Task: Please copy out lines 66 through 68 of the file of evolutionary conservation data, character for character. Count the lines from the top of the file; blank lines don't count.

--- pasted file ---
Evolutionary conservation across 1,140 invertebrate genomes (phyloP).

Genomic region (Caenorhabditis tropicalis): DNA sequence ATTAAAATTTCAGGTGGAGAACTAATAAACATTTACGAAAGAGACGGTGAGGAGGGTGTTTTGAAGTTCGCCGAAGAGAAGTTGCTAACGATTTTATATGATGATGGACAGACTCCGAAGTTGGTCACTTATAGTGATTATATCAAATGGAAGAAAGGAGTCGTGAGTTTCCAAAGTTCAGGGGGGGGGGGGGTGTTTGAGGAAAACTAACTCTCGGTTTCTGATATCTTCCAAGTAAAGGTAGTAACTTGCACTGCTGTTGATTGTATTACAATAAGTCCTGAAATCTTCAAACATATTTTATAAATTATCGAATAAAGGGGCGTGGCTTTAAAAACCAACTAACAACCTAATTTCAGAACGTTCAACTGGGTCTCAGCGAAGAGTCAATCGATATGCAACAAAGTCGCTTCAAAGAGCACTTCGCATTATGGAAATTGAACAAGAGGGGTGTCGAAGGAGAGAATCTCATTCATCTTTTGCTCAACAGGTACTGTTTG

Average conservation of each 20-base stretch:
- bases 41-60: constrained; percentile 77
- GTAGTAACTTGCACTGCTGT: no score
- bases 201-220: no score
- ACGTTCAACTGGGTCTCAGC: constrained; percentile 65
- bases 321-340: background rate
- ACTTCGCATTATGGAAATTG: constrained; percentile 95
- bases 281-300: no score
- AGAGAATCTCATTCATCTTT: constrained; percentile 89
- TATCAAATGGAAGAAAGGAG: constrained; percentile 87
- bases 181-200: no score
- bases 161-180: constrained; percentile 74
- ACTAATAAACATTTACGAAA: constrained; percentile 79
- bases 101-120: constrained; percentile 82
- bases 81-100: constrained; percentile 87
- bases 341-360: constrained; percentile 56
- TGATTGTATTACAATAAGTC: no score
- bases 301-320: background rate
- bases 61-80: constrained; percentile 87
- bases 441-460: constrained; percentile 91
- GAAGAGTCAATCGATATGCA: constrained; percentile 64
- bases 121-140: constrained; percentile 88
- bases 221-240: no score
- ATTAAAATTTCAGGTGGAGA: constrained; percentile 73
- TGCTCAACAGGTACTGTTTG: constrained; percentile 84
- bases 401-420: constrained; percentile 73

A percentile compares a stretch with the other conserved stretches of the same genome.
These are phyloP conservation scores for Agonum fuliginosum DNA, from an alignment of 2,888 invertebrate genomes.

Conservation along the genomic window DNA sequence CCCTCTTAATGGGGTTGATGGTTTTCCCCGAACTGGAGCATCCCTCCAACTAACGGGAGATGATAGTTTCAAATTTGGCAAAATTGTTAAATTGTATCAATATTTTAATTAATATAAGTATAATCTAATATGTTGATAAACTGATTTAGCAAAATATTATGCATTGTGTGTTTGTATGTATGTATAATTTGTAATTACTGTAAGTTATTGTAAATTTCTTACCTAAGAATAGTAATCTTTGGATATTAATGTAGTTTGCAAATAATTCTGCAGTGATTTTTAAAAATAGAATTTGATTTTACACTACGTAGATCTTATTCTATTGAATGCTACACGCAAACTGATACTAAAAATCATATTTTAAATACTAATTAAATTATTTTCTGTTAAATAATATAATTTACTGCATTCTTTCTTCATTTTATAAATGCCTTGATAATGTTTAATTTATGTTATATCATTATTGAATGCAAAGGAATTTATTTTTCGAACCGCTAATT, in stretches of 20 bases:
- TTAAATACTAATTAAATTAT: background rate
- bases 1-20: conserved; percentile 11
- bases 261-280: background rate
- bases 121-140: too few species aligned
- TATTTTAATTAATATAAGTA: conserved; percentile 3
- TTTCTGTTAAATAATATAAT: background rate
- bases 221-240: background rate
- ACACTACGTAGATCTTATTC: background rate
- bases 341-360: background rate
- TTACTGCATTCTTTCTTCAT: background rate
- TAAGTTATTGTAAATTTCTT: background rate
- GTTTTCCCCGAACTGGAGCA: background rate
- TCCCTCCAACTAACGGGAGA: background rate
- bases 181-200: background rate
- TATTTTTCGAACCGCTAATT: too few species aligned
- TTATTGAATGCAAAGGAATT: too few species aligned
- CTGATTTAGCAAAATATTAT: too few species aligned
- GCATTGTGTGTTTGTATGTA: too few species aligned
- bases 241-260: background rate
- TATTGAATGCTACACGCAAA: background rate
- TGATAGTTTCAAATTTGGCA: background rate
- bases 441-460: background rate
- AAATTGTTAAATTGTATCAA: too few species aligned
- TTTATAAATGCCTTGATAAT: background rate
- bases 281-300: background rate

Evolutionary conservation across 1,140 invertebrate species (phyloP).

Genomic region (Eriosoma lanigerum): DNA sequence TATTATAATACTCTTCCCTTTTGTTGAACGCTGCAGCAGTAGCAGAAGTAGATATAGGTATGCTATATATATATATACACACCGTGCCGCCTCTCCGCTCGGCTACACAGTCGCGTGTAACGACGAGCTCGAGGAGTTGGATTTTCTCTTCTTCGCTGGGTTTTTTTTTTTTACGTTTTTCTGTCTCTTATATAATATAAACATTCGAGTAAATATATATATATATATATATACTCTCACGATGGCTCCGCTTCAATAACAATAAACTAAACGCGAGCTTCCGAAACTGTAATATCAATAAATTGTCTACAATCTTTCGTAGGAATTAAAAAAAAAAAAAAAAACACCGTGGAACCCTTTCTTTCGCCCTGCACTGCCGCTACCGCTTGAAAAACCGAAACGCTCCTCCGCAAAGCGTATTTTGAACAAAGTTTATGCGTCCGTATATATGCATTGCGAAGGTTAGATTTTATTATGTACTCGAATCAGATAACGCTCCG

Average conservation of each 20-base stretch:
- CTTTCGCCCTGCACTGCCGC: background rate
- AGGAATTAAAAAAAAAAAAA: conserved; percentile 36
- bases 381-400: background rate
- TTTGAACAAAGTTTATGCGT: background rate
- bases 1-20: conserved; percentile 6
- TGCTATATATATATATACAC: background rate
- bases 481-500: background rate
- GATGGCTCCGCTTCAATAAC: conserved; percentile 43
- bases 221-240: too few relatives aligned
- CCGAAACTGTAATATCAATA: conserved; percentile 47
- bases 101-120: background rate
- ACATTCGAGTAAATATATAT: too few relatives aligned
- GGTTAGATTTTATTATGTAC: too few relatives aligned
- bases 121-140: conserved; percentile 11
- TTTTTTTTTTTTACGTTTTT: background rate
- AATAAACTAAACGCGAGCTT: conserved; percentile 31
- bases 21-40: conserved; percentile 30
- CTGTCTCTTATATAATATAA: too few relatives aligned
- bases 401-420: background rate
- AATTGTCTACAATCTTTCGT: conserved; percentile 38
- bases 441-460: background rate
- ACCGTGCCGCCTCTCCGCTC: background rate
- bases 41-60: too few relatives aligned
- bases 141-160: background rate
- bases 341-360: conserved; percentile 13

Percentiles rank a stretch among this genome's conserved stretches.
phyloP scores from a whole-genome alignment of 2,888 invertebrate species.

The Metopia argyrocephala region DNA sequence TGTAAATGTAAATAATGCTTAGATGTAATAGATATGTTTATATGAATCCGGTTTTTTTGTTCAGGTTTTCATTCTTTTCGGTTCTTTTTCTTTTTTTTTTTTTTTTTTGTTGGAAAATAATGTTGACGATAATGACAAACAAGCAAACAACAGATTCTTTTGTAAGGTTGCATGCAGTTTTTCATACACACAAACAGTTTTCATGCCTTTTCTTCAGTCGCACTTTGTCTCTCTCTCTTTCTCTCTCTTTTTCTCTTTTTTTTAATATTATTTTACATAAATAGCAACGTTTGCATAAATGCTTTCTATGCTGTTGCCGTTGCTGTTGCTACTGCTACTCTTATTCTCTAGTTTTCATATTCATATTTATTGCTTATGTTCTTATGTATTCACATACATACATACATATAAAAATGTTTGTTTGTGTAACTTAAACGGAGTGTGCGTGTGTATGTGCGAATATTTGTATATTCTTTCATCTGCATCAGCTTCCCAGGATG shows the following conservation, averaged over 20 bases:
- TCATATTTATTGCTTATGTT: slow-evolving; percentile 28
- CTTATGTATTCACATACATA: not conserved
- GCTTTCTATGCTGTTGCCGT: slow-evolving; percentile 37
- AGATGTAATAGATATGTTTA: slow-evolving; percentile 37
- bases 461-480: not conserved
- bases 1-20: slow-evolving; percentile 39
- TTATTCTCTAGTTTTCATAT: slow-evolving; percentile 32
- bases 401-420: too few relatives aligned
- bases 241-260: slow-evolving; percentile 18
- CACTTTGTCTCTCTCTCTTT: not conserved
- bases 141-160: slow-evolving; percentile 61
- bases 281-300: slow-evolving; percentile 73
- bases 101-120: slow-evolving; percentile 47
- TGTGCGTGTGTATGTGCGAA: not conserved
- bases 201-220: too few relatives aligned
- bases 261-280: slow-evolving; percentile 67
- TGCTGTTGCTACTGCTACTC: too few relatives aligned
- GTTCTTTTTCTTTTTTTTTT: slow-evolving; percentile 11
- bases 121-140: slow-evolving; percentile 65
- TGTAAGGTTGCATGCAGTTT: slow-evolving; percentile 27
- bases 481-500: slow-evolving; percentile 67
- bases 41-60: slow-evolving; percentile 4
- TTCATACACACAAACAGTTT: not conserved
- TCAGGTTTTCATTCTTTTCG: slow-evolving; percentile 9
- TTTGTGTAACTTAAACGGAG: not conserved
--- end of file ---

- bases 481-500: background rate
- GATGGCTCCGCTTCAATAAC: conserved; percentile 43
- bases 221-240: too few relatives aligned